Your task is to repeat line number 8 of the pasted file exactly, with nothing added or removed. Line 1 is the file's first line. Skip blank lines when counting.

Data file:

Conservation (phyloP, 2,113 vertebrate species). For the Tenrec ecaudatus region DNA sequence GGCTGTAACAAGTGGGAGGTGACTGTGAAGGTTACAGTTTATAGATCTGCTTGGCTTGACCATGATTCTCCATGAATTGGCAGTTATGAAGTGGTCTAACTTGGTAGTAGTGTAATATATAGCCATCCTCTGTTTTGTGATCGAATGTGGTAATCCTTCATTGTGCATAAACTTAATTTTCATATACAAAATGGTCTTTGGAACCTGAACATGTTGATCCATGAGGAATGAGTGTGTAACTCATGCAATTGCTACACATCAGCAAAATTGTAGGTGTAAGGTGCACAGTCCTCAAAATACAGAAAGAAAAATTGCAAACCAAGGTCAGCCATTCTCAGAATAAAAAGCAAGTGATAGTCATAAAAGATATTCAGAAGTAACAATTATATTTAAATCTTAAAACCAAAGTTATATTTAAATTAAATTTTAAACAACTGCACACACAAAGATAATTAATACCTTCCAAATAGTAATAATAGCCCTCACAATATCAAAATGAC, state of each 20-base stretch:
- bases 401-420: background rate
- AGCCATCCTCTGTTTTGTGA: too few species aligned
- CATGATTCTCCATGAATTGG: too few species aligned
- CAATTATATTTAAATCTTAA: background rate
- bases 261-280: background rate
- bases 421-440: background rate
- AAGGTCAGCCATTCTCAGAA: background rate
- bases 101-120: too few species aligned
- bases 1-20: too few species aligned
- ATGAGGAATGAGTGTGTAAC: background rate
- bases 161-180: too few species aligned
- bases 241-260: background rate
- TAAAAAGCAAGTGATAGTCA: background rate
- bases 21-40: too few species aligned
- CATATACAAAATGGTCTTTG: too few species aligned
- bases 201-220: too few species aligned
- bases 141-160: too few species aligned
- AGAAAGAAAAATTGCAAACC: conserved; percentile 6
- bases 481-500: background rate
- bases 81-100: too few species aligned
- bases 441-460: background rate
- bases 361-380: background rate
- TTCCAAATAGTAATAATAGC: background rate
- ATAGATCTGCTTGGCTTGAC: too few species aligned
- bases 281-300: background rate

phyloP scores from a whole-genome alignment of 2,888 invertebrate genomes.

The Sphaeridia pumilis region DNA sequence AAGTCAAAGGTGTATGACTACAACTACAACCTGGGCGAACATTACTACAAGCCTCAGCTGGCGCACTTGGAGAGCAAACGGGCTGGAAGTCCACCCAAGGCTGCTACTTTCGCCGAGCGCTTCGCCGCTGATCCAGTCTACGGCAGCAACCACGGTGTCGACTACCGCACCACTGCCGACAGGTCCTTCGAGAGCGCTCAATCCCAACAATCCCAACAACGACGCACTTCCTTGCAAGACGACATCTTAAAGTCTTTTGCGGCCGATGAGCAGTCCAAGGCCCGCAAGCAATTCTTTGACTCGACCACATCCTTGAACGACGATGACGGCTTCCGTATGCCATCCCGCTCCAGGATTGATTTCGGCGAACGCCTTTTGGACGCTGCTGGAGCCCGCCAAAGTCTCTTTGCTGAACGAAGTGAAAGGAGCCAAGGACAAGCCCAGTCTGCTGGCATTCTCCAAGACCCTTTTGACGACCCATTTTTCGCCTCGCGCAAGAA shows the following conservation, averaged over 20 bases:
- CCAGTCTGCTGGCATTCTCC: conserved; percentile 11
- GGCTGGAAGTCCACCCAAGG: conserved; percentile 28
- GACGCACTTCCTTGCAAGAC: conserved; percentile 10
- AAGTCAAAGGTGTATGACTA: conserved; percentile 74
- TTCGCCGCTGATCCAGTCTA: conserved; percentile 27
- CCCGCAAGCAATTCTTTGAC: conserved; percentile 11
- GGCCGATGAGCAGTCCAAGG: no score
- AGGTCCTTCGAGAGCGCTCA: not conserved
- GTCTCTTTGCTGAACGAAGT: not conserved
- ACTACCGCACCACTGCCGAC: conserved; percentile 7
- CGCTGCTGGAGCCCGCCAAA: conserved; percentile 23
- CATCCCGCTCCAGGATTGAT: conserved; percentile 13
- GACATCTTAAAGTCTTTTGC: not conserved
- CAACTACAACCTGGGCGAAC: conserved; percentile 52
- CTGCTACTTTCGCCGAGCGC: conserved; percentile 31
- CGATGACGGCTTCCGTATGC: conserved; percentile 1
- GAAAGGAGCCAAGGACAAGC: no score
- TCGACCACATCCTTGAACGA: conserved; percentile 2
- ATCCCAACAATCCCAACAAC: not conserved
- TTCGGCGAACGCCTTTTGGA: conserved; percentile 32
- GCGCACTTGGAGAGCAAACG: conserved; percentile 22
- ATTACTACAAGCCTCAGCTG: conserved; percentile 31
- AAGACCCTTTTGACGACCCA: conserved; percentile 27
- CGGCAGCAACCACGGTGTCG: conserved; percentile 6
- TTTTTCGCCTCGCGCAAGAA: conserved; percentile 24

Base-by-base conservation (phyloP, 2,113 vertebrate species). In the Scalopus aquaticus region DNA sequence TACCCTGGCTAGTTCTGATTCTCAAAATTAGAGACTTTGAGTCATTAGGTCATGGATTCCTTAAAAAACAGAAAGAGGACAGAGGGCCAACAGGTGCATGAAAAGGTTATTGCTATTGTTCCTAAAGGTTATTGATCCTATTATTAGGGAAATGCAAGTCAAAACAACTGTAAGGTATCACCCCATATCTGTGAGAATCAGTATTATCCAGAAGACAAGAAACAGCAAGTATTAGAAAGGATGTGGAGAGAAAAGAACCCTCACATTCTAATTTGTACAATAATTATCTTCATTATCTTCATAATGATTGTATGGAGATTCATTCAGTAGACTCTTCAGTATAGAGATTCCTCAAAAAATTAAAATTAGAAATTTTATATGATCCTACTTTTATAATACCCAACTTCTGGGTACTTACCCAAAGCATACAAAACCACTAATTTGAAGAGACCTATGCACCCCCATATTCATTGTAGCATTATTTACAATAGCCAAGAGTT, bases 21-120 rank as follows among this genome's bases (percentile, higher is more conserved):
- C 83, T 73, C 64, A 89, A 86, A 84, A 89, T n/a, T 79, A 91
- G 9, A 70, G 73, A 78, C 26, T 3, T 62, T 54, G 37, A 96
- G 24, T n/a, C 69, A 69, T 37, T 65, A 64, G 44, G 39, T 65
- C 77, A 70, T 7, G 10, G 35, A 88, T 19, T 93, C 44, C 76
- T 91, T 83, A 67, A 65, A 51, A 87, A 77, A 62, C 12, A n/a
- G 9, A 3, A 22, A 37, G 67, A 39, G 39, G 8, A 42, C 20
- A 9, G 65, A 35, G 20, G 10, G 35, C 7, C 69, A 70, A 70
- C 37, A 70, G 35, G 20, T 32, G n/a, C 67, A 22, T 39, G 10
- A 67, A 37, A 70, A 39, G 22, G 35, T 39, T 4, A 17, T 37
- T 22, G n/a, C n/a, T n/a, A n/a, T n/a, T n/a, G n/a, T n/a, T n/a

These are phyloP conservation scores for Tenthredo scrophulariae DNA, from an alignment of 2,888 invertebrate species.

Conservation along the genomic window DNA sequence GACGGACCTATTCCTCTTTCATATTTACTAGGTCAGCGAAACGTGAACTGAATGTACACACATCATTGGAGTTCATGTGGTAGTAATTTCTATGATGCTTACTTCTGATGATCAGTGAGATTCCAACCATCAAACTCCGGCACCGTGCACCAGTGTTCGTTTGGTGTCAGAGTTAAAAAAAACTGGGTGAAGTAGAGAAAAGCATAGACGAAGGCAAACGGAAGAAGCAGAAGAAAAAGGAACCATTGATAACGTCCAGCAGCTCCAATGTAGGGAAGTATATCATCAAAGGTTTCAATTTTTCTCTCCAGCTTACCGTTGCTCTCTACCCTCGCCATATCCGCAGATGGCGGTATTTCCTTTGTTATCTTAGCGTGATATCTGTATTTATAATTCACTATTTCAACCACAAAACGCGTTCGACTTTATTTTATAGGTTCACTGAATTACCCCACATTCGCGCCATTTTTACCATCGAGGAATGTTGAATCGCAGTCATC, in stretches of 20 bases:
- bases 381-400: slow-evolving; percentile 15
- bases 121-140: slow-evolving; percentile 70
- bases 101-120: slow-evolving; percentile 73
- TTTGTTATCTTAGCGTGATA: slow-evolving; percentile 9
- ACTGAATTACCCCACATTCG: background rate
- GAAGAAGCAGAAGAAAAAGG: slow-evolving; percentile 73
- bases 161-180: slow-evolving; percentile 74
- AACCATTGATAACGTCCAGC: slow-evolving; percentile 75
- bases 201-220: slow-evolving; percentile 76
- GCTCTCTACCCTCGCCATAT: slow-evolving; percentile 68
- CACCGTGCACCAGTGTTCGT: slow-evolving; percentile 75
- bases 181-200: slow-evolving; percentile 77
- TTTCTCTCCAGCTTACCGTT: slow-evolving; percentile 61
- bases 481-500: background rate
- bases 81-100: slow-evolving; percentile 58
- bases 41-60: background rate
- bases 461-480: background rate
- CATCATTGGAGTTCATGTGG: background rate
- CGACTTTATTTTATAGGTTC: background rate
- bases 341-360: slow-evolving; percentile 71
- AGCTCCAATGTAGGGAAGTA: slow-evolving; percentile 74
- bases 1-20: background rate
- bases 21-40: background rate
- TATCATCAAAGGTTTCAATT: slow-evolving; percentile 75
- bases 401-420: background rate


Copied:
- AAGGTCAGCCATTCTCAGAA: background rate